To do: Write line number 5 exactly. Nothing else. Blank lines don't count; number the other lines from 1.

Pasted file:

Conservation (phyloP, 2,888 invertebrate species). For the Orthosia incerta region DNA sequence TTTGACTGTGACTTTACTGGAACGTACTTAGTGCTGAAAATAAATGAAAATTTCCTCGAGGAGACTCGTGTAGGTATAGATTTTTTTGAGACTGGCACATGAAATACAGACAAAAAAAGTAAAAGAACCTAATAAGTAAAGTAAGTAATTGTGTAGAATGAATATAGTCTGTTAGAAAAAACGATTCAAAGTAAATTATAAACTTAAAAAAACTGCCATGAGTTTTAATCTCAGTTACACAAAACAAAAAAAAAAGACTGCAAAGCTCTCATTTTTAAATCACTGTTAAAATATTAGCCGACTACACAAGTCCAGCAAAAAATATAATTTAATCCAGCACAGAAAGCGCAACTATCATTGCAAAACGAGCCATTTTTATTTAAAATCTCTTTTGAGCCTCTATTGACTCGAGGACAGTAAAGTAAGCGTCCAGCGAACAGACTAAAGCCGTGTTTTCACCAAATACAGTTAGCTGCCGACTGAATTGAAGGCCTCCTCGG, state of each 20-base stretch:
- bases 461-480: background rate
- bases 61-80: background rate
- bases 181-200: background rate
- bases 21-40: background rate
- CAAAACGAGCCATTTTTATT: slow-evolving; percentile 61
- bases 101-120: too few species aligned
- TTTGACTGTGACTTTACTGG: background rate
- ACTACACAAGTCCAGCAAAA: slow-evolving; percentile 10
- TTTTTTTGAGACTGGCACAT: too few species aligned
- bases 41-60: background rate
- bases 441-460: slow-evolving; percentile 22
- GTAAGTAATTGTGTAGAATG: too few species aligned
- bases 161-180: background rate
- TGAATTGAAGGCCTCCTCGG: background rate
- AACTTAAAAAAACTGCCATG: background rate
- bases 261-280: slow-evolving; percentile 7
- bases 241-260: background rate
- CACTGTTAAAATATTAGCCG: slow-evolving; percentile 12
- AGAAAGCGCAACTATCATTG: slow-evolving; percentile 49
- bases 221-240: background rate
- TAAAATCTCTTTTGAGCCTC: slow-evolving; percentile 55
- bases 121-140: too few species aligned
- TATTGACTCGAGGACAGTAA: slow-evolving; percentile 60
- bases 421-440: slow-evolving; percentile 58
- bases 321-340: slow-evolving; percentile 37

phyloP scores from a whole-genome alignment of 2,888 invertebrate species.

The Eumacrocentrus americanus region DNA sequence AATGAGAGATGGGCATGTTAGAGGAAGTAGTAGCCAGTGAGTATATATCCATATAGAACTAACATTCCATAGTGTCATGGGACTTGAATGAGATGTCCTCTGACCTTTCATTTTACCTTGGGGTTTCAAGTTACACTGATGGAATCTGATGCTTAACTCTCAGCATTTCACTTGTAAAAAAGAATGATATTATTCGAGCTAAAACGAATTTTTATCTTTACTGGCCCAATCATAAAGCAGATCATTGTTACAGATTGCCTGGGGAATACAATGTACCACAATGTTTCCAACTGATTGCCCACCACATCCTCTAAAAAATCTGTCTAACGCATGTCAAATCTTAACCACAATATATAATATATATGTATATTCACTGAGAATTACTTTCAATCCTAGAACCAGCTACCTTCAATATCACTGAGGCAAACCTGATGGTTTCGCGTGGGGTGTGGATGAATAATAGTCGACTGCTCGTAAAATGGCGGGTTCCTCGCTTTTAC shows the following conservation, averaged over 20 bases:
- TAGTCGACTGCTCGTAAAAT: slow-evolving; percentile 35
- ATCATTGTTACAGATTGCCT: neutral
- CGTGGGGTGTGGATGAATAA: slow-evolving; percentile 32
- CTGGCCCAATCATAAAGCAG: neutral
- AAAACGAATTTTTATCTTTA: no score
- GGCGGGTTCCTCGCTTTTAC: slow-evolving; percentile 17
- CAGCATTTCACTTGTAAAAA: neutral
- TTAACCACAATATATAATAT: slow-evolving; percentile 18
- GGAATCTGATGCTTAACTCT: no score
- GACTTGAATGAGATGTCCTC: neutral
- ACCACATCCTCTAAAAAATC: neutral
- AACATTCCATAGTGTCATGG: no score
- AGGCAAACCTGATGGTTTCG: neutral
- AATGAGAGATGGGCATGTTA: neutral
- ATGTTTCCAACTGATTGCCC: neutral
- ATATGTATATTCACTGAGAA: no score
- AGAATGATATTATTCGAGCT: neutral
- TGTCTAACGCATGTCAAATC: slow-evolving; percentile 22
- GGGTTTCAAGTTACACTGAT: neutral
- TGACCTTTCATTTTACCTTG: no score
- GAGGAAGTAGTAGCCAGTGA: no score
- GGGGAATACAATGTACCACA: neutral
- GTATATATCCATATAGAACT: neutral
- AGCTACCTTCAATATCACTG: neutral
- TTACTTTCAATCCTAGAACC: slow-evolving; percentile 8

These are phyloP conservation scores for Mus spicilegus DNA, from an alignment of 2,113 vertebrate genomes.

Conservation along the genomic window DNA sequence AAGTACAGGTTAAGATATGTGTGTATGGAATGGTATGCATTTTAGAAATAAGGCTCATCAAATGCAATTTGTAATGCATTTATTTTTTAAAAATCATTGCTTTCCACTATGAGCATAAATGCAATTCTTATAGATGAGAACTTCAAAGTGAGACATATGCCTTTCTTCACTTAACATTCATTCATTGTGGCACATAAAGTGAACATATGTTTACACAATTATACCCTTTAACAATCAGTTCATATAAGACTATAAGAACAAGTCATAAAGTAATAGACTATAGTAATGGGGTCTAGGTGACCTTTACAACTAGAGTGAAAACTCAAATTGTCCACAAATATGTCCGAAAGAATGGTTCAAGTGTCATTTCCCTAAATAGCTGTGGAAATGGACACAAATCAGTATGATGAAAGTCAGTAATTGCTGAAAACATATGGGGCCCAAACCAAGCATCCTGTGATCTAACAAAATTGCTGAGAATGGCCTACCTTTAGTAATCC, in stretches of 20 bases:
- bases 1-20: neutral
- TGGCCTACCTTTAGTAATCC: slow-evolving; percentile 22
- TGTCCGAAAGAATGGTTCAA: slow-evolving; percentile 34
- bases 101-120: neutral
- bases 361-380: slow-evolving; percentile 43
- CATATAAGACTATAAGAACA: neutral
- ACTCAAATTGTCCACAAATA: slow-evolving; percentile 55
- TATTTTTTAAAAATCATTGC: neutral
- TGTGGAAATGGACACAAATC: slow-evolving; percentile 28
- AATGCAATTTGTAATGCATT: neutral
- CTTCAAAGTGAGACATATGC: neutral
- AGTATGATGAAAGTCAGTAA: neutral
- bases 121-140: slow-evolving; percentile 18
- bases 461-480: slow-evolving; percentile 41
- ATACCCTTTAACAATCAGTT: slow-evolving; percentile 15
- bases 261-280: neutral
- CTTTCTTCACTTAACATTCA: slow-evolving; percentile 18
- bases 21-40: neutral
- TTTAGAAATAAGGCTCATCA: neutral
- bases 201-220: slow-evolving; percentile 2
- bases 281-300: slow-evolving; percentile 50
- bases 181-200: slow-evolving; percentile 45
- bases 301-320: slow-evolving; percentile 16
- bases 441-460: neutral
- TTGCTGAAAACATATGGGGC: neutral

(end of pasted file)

- bases 21-40: background rate